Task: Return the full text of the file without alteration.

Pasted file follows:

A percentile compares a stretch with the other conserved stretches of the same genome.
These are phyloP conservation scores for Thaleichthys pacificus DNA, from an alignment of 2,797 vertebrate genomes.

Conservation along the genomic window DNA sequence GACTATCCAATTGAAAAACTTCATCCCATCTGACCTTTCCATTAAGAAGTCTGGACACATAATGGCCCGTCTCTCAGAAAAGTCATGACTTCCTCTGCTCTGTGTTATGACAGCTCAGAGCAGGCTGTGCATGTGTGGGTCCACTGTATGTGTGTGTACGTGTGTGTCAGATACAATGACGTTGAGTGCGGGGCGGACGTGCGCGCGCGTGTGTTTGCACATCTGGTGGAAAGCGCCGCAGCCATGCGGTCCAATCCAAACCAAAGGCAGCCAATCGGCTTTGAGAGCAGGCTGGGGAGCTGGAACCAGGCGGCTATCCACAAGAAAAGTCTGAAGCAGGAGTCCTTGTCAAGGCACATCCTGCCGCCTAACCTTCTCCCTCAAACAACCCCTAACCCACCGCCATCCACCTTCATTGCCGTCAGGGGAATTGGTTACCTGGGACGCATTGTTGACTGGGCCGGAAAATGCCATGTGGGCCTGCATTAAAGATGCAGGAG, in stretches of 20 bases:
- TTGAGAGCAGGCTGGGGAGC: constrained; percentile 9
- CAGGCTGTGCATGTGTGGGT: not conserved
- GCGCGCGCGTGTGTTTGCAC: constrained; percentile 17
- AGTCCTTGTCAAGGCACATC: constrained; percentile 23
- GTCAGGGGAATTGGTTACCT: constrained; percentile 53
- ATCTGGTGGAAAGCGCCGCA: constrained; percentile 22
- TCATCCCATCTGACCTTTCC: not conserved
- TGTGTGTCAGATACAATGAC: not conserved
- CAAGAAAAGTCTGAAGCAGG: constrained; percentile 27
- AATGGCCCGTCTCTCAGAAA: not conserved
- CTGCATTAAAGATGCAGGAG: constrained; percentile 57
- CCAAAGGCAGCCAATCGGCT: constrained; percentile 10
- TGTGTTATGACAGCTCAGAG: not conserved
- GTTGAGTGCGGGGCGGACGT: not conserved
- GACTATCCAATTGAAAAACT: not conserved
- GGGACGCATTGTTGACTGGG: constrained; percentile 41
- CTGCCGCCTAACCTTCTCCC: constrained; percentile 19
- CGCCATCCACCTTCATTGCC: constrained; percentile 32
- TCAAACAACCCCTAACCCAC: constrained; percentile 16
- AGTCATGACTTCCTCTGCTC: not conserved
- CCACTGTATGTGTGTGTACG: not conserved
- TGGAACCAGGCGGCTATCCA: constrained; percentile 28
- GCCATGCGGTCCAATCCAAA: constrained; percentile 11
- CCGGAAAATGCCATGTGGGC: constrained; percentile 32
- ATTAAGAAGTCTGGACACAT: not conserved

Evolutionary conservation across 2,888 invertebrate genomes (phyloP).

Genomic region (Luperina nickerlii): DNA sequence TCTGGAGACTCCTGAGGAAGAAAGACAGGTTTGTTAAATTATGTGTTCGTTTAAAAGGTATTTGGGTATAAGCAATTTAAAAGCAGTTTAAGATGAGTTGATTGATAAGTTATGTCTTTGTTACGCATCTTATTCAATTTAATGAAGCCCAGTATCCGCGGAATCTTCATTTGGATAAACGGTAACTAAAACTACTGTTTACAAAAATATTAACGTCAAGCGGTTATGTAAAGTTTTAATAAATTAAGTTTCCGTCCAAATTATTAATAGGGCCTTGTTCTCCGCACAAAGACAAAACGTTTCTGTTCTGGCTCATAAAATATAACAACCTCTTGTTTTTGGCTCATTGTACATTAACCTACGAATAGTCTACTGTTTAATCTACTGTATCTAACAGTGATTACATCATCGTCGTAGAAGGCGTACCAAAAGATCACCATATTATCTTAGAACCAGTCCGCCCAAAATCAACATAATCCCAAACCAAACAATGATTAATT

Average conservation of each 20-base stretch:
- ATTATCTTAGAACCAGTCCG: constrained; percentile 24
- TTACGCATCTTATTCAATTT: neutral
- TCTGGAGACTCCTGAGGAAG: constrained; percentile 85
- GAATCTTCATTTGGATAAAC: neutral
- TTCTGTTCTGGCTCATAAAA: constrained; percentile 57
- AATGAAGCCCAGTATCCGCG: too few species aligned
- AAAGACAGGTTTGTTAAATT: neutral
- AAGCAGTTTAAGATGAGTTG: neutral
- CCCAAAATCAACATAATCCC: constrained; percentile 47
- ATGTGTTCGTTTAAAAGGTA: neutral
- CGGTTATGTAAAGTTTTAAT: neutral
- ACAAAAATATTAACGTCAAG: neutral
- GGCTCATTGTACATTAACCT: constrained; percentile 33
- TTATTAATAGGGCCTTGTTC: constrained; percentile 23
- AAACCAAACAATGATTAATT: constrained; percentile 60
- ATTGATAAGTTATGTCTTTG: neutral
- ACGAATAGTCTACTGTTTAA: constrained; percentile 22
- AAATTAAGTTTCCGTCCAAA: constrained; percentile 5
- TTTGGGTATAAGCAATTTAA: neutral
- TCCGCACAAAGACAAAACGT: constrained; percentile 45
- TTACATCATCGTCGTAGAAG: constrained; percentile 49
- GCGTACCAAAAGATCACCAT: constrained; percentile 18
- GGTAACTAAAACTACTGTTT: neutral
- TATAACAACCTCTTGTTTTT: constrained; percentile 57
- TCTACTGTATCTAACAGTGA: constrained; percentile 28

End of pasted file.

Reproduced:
A percentile compares a stretch with the other conserved stretches of the same genome.
These are phyloP conservation scores for Thaleichthys pacificus DNA, from an alignment of 2,797 vertebrate genomes.

Conservation along the genomic window DNA sequence GACTATCCAATTGAAAAACTTCATCCCATCTGACCTTTCCATTAAGAAGTCTGGACACATAATGGCCCGTCTCTCAGAAAAGTCATGACTTCCTCTGCTCTGTGTTATGACAGCTCAGAGCAGGCTGTGCATGTGTGGGTCCACTGTATGTGTGTGTACGTGTGTGTCAGATACAATGACGTTGAGTGCGGGGCGGACGTGCGCGCGCGTGTGTTTGCACATCTGGTGGAAAGCGCCGCAGCCATGCGGTCCAATCCAAACCAAAGGCAGCCAATCGGCTTTGAGAGCAGGCTGGGGAGCTGGAACCAGGCGGCTATCCACAAGAAAAGTCTGAAGCAGGAGTCCTTGTCAAGGCACATCCTGCCGCCTAACCTTCTCCCTCAAACAACCCCTAACCCACCGCCATCCACCTTCATTGCCGTCAGGGGAATTGGTTACCTGGGACGCATTGTTGACTGGGCCGGAAAATGCCATGTGGGCCTGCATTAAAGATGCAGGAG, in stretches of 20 bases:
- TTGAGAGCAGGCTGGGGAGC: constrained; percentile 9
- CAGGCTGTGCATGTGTGGGT: not conserved
- GCGCGCGCGTGTGTTTGCAC: constrained; percentile 17
- AGTCCTTGTCAAGGCACATC: constrained; percentile 23
- GTCAGGGGAATTGGTTACCT: constrained; percentile 53
- ATCTGGTGGAAAGCGCCGCA: constrained; percentile 22
- TCATCCCATCTGACCTTTCC: not conserved
- TGTGTGTCAGATACAATGAC: not conserved
- CAAGAAAAGTCTGAAGCAGG: constrained; percentile 27
- AATGGCCCGTCTCTCAGAAA: not conserved
- CTGCATTAAAGATGCAGGAG: constrained; percentile 57
- CCAAAGGCAGCCAATCGGCT: constrained; percentile 10
- TGTGTTATGACAGCTCAGAG: not conserved
- GTTGAGTGCGGGGCGGACGT: not conserved
- GACTATCCAATTGAAAAACT: not conserved
- GGGACGCATTGTTGACTGGG: constrained; percentile 41
- CTGCCGCCTAACCTTCTCCC: constrained; percentile 19
- CGCCATCCACCTTCATTGCC: constrained; percentile 32
- TCAAACAACCCCTAACCCAC: constrained; percentile 16
- AGTCATGACTTCCTCTGCTC: not conserved
- CCACTGTATGTGTGTGTACG: not conserved
- TGGAACCAGGCGGCTATCCA: constrained; percentile 28
- GCCATGCGGTCCAATCCAAA: constrained; percentile 11
- CCGGAAAATGCCATGTGGGC: constrained; percentile 32
- ATTAAGAAGTCTGGACACAT: not conserved

Evolutionary conservation across 2,888 invertebrate genomes (phyloP).

Genomic region (Luperina nickerlii): DNA sequence TCTGGAGACTCCTGAGGAAGAAAGACAGGTTTGTTAAATTATGTGTTCGTTTAAAAGGTATTTGGGTATAAGCAATTTAAAAGCAGTTTAAGATGAGTTGATTGATAAGTTATGTCTTTGTTACGCATCTTATTCAATTTAATGAAGCCCAGTATCCGCGGAATCTTCATTTGGATAAACGGTAACTAAAACTACTGTTTACAAAAATATTAACGTCAAGCGGTTATGTAAAGTTTTAATAAATTAAGTTTCCGTCCAAATTATTAATAGGGCCTTGTTCTCCGCACAAAGACAAAACGTTTCTGTTCTGGCTCATAAAATATAACAACCTCTTGTTTTTGGCTCATTGTACATTAACCTACGAATAGTCTACTGTTTAATCTACTGTATCTAACAGTGATTACATCATCGTCGTAGAAGGCGTACCAAAAGATCACCATATTATCTTAGAACCAGTCCGCCCAAAATCAACATAATCCCAAACCAAACAATGATTAATT

Average conservation of each 20-base stretch:
- ATTATCTTAGAACCAGTCCG: constrained; percentile 24
- TTACGCATCTTATTCAATTT: neutral
- TCTGGAGACTCCTGAGGAAG: constrained; percentile 85
- GAATCTTCATTTGGATAAAC: neutral
- TTCTGTTCTGGCTCATAAAA: constrained; percentile 57
- AATGAAGCCCAGTATCCGCG: too few species aligned
- AAAGACAGGTTTGTTAAATT: neutral
- AAGCAGTTTAAGATGAGTTG: neutral
- CCCAAAATCAACATAATCCC: constrained; percentile 47
- ATGTGTTCGTTTAAAAGGTA: neutral
- CGGTTATGTAAAGTTTTAAT: neutral
- ACAAAAATATTAACGTCAAG: neutral
- GGCTCATTGTACATTAACCT: constrained; percentile 33
- TTATTAATAGGGCCTTGTTC: constrained; percentile 23
- AAACCAAACAATGATTAATT: constrained; percentile 60
- ATTGATAAGTTATGTCTTTG: neutral
- ACGAATAGTCTACTGTTTAA: constrained; percentile 22
- AAATTAAGTTTCCGTCCAAA: constrained; percentile 5
- TTTGGGTATAAGCAATTTAA: neutral
- TCCGCACAAAGACAAAACGT: constrained; percentile 45
- TTACATCATCGTCGTAGAAG: constrained; percentile 49
- GCGTACCAAAAGATCACCAT: constrained; percentile 18
- GGTAACTAAAACTACTGTTT: neutral
- TATAACAACCTCTTGTTTTT: constrained; percentile 57
- TCTACTGTATCTAACAGTGA: constrained; percentile 28